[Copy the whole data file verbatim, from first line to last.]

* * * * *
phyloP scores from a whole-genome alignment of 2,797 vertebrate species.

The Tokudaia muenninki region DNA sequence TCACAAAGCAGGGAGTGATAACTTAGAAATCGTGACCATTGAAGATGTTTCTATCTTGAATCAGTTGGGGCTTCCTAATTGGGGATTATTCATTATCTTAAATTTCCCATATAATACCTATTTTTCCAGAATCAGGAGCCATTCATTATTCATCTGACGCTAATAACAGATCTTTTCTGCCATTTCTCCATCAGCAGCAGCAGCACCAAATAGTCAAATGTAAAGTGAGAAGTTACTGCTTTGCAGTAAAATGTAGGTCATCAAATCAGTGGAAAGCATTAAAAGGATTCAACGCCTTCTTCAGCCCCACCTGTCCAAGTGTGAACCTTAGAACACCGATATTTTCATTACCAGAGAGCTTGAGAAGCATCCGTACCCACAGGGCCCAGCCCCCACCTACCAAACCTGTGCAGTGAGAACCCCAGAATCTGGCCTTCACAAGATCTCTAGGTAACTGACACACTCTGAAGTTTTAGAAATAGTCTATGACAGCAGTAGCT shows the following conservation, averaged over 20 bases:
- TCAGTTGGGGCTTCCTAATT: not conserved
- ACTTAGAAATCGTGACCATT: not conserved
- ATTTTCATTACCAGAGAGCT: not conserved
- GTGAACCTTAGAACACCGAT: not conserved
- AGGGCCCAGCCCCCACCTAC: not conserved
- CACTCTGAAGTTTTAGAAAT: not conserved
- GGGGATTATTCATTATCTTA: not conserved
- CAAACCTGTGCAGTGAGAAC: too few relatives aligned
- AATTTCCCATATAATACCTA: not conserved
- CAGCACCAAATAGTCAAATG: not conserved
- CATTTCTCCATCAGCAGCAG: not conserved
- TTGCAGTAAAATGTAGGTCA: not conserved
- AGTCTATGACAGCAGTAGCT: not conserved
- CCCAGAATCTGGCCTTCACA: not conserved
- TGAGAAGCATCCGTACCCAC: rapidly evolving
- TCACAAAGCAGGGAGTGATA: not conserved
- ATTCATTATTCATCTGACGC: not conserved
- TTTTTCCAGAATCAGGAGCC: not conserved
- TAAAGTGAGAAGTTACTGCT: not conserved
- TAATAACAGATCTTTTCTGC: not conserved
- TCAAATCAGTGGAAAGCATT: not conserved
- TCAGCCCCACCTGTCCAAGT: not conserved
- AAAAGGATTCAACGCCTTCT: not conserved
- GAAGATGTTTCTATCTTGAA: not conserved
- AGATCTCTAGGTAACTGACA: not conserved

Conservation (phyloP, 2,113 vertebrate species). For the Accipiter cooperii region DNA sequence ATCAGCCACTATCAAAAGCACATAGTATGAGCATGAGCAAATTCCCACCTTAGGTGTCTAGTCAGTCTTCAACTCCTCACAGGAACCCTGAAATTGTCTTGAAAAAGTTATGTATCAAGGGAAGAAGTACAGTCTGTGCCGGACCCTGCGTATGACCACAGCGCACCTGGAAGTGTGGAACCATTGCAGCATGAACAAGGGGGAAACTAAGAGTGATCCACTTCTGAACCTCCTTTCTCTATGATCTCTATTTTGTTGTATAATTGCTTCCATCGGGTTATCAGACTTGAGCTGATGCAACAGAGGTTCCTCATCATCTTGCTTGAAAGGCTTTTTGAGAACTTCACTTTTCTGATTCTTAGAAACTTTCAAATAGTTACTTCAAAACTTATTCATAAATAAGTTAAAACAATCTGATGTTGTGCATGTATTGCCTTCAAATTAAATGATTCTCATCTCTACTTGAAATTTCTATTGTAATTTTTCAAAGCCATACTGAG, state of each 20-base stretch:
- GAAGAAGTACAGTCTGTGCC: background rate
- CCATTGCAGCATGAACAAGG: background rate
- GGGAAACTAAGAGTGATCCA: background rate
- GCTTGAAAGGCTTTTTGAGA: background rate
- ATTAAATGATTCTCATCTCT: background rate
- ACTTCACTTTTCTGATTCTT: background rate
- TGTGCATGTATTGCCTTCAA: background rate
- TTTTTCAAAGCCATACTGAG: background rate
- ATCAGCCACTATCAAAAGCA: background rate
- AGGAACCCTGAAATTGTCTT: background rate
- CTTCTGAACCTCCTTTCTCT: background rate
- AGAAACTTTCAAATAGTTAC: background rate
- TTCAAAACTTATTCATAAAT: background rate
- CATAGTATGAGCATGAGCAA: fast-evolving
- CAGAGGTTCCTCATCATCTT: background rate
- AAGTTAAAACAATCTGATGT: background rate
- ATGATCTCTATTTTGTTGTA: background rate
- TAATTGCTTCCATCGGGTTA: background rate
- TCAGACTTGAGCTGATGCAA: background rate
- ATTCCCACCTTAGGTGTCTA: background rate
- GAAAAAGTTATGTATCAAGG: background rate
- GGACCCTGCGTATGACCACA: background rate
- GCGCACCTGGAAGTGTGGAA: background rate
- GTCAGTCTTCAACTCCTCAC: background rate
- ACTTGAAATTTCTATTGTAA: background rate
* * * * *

phyloP scores from a whole-genome alignment of 2,797 vertebrate species.

The Tokudaia muenninki region DNA sequence TCACAAAGCAGGGAGTGATAACTTAGAAATCGTGACCATTGAAGATGTTTCTATCTTGAATCAGTTGGGGCTTCCTAATTGGGGATTATTCATTATCTTAAATTTCCCATATAATACCTATTTTTCCAGAATCAGGAGCCATTCATTATTCATCTGACGCTAATAACAGATCTTTTCTGCCATTTCTCCATCAGCAGCAGCAGCACCAAATAGTCAAATGTAAAGTGAGAAGTTACTGCTTTGCAGTAAAATGTAGGTCATCAAATCAGTGGAAAGCATTAAAAGGATTCAACGCCTTCTTCAGCCCCACCTGTCCAAGTGTGAACCTTAGAACACCGATATTTTCATTACCAGAGAGCTTGAGAAGCATCCGTACCCACAGGGCCCAGCCCCCACCTACCAAACCTGTGCAGTGAGAACCCCAGAATCTGGCCTTCACAAGATCTCTAGGTAACTGACACACTCTGAAGTTTTAGAAATAGTCTATGACAGCAGTAGCT shows the following conservation, averaged over 20 bases:
- TCAGTTGGGGCTTCCTAATT: not conserved
- ACTTAGAAATCGTGACCATT: not conserved
- ATTTTCATTACCAGAGAGCT: not conserved
- GTGAACCTTAGAACACCGAT: not conserved
- AGGGCCCAGCCCCCACCTAC: not conserved
- CACTCTGAAGTTTTAGAAAT: not conserved
- GGGGATTATTCATTATCTTA: not conserved
- CAAACCTGTGCAGTGAGAAC: too few relatives aligned
- AATTTCCCATATAATACCTA: not conserved
- CAGCACCAAATAGTCAAATG: not conserved
- CATTTCTCCATCAGCAGCAG: not conserved
- TTGCAGTAAAATGTAGGTCA: not conserved
- AGTCTATGACAGCAGTAGCT: not conserved
- CCCAGAATCTGGCCTTCACA: not conserved
- TGAGAAGCATCCGTACCCAC: rapidly evolving
- TCACAAAGCAGGGAGTGATA: not conserved
- ATTCATTATTCATCTGACGC: not conserved
- TTTTTCCAGAATCAGGAGCC: not conserved
- TAAAGTGAGAAGTTACTGCT: not conserved
- TAATAACAGATCTTTTCTGC: not conserved
- TCAAATCAGTGGAAAGCATT: not conserved
- TCAGCCCCACCTGTCCAAGT: not conserved
- AAAAGGATTCAACGCCTTCT: not conserved
- GAAGATGTTTCTATCTTGAA: not conserved
- AGATCTCTAGGTAACTGACA: not conserved

Conservation (phyloP, 2,113 vertebrate species). For the Accipiter cooperii region DNA sequence ATCAGCCACTATCAAAAGCACATAGTATGAGCATGAGCAAATTCCCACCTTAGGTGTCTAGTCAGTCTTCAACTCCTCACAGGAACCCTGAAATTGTCTTGAAAAAGTTATGTATCAAGGGAAGAAGTACAGTCTGTGCCGGACCCTGCGTATGACCACAGCGCACCTGGAAGTGTGGAACCATTGCAGCATGAACAAGGGGGAAACTAAGAGTGATCCACTTCTGAACCTCCTTTCTCTATGATCTCTATTTTGTTGTATAATTGCTTCCATCGGGTTATCAGACTTGAGCTGATGCAACAGAGGTTCCTCATCATCTTGCTTGAAAGGCTTTTTGAGAACTTCACTTTTCTGATTCTTAGAAACTTTCAAATAGTTACTTCAAAACTTATTCATAAATAAGTTAAAACAATCTGATGTTGTGCATGTATTGCCTTCAAATTAAATGATTCTCATCTCTACTTGAAATTTCTATTGTAATTTTTCAAAGCCATACTGAG, state of each 20-base stretch:
- GAAGAAGTACAGTCTGTGCC: background rate
- CCATTGCAGCATGAACAAGG: background rate
- GGGAAACTAAGAGTGATCCA: background rate
- GCTTGAAAGGCTTTTTGAGA: background rate
- ATTAAATGATTCTCATCTCT: background rate
- ACTTCACTTTTCTGATTCTT: background rate
- TGTGCATGTATTGCCTTCAA: background rate
- TTTTTCAAAGCCATACTGAG: background rate
- ATCAGCCACTATCAAAAGCA: background rate
- AGGAACCCTGAAATTGTCTT: background rate
- CTTCTGAACCTCCTTTCTCT: background rate
- AGAAACTTTCAAATAGTTAC: background rate
- TTCAAAACTTATTCATAAAT: background rate
- CATAGTATGAGCATGAGCAA: fast-evolving
- CAGAGGTTCCTCATCATCTT: background rate
- AAGTTAAAACAATCTGATGT: background rate
- ATGATCTCTATTTTGTTGTA: background rate
- TAATTGCTTCCATCGGGTTA: background rate
- TCAGACTTGAGCTGATGCAA: background rate
- ATTCCCACCTTAGGTGTCTA: background rate
- GAAAAAGTTATGTATCAAGG: background rate
- GGACCCTGCGTATGACCACA: background rate
- GCGCACCTGGAAGTGTGGAA: background rate
- GTCAGTCTTCAACTCCTCAC: background rate
- ACTTGAAATTTCTATTGTAA: background rate